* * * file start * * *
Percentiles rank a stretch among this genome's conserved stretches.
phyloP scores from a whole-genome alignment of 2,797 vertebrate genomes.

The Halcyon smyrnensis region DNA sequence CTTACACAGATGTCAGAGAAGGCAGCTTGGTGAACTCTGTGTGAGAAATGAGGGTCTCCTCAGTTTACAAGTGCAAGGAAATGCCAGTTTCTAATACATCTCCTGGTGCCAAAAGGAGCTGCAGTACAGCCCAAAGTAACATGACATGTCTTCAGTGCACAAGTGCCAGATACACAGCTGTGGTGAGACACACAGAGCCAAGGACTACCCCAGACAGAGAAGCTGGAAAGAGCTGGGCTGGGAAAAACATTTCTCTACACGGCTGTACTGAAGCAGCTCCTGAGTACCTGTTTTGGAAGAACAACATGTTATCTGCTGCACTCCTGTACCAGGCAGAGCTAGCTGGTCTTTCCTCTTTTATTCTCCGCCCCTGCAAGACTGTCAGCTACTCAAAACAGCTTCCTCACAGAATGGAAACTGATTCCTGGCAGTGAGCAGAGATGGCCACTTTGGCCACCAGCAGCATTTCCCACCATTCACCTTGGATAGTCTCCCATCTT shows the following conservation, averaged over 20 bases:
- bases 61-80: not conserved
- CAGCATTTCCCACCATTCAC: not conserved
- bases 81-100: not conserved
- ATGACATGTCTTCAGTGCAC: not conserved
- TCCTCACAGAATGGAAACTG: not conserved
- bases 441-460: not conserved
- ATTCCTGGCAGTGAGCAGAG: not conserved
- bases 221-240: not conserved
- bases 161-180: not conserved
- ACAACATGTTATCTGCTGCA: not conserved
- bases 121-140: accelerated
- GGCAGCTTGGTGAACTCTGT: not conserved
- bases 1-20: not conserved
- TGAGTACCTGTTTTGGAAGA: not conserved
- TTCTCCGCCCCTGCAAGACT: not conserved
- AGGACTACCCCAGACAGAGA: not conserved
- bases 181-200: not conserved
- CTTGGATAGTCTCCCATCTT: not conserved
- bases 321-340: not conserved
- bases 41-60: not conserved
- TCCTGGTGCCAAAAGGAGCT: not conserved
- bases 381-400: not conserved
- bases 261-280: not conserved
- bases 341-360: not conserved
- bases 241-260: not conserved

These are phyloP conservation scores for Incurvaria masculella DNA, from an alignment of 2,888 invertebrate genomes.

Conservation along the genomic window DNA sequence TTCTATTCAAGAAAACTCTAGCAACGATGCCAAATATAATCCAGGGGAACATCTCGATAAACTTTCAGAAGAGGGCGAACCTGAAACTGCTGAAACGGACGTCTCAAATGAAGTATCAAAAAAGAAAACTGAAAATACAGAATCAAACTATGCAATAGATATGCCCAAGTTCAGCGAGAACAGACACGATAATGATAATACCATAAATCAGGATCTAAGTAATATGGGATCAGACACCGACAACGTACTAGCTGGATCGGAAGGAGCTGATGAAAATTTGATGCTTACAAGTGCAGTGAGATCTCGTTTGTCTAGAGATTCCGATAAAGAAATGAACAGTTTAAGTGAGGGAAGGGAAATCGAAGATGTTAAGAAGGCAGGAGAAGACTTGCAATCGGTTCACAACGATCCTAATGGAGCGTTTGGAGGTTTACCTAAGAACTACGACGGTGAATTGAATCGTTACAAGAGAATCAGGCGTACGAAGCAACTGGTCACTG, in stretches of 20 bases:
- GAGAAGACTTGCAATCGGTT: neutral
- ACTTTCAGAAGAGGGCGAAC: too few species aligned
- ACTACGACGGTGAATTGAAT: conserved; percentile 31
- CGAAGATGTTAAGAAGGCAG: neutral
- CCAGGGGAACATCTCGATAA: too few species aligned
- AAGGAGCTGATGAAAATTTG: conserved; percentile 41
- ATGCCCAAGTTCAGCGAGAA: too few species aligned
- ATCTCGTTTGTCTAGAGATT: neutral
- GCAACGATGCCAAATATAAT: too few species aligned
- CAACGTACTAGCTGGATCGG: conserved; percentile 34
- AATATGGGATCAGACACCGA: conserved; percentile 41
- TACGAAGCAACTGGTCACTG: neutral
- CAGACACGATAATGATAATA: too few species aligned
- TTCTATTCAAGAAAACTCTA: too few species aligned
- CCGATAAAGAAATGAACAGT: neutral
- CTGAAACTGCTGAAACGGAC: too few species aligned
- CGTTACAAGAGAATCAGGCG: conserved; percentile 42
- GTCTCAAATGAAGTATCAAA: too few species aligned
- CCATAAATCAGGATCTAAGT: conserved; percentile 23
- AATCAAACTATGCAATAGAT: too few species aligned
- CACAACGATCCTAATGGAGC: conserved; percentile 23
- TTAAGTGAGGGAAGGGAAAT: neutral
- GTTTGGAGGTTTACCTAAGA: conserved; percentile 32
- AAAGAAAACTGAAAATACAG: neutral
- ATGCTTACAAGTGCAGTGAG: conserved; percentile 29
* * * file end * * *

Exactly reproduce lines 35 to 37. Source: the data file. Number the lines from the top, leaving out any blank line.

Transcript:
- CCAGGGGAACATCTCGATAA: too few species aligned
- AAGGAGCTGATGAAAATTTG: conserved; percentile 41
- ATGCCCAAGTTCAGCGAGAA: too few species aligned